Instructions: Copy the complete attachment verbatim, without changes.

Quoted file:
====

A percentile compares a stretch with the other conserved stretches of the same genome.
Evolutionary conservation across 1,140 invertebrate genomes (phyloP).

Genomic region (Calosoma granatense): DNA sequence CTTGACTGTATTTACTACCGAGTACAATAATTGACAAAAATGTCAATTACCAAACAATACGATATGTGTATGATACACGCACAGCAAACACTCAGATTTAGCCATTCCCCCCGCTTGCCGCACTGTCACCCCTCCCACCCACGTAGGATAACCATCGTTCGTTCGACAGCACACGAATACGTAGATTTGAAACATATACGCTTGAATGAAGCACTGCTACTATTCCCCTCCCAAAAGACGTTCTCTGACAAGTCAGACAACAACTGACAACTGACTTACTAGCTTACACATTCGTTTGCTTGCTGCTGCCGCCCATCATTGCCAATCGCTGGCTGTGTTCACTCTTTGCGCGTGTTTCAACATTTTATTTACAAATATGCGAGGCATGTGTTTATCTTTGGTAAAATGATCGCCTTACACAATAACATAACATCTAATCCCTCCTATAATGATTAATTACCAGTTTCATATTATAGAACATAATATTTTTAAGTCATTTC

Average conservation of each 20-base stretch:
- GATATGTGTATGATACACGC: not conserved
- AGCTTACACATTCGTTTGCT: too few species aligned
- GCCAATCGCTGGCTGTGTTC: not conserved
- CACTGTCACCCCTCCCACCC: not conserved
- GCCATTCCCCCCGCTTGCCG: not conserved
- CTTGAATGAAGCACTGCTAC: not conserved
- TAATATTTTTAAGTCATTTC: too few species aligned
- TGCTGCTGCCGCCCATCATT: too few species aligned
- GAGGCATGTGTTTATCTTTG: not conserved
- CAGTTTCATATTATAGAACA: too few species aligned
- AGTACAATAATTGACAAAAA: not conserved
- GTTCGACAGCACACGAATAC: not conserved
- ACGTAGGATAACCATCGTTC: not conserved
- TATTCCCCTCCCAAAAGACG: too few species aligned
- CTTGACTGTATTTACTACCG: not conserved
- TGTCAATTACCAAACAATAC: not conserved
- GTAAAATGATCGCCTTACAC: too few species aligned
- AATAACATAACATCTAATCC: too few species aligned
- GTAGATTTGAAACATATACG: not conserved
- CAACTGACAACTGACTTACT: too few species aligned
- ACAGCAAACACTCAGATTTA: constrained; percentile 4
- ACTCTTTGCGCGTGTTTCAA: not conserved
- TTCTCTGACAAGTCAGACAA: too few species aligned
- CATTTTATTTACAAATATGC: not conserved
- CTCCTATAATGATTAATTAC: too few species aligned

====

A percentile compares a stretch with the other conserved stretches of the same genome.
Evolutionary conservation across 1,140 invertebrate genomes (phyloP).

Genomic region (Calosoma granatense): DNA sequence CTTGACTGTATTTACTACCGAGTACAATAATTGACAAAAATGTCAATTACCAAACAATACGATATGTGTATGATACACGCACAGCAAACACTCAGATTTAGCCATTCCCCCCGCTTGCCGCACTGTCACCCCTCCCACCCACGTAGGATAACCATCGTTCGTTCGACAGCACACGAATACGTAGATTTGAAACATATACGCTTGAATGAAGCACTGCTACTATTCCCCTCCCAAAAGACGTTCTCTGACAAGTCAGACAACAACTGACAACTGACTTACTAGCTTACACATTCGTTTGCTTGCTGCTGCCGCCCATCATTGCCAATCGCTGGCTGTGTTCACTCTTTGCGCGTGTTTCAACATTTTATTTACAAATATGCGAGGCATGTGTTTATCTTTGGTAAAATGATCGCCTTACACAATAACATAACATCTAATCCCTCCTATAATGATTAATTACCAGTTTCATATTATAGAACATAATATTTTTAAGTCATTTC

Average conservation of each 20-base stretch:
- GATATGTGTATGATACACGC: not conserved
- AGCTTACACATTCGTTTGCT: too few species aligned
- GCCAATCGCTGGCTGTGTTC: not conserved
- CACTGTCACCCCTCCCACCC: not conserved
- GCCATTCCCCCCGCTTGCCG: not conserved
- CTTGAATGAAGCACTGCTAC: not conserved
- TAATATTTTTAAGTCATTTC: too few species aligned
- TGCTGCTGCCGCCCATCATT: too few species aligned
- GAGGCATGTGTTTATCTTTG: not conserved
- CAGTTTCATATTATAGAACA: too few species aligned
- AGTACAATAATTGACAAAAA: not conserved
- GTTCGACAGCACACGAATAC: not conserved
- ACGTAGGATAACCATCGTTC: not conserved
- TATTCCCCTCCCAAAAGACG: too few species aligned
- CTTGACTGTATTTACTACCG: not conserved
- TGTCAATTACCAAACAATAC: not conserved
- GTAAAATGATCGCCTTACAC: too few species aligned
- AATAACATAACATCTAATCC: too few species aligned
- GTAGATTTGAAACATATACG: not conserved
- CAACTGACAACTGACTTACT: too few species aligned
- ACAGCAAACACTCAGATTTA: constrained; percentile 4
- ACTCTTTGCGCGTGTTTCAA: not conserved
- TTCTCTGACAAGTCAGACAA: too few species aligned
- CATTTTATTTACAAATATGC: not conserved
- CTCCTATAATGATTAATTAC: too few species aligned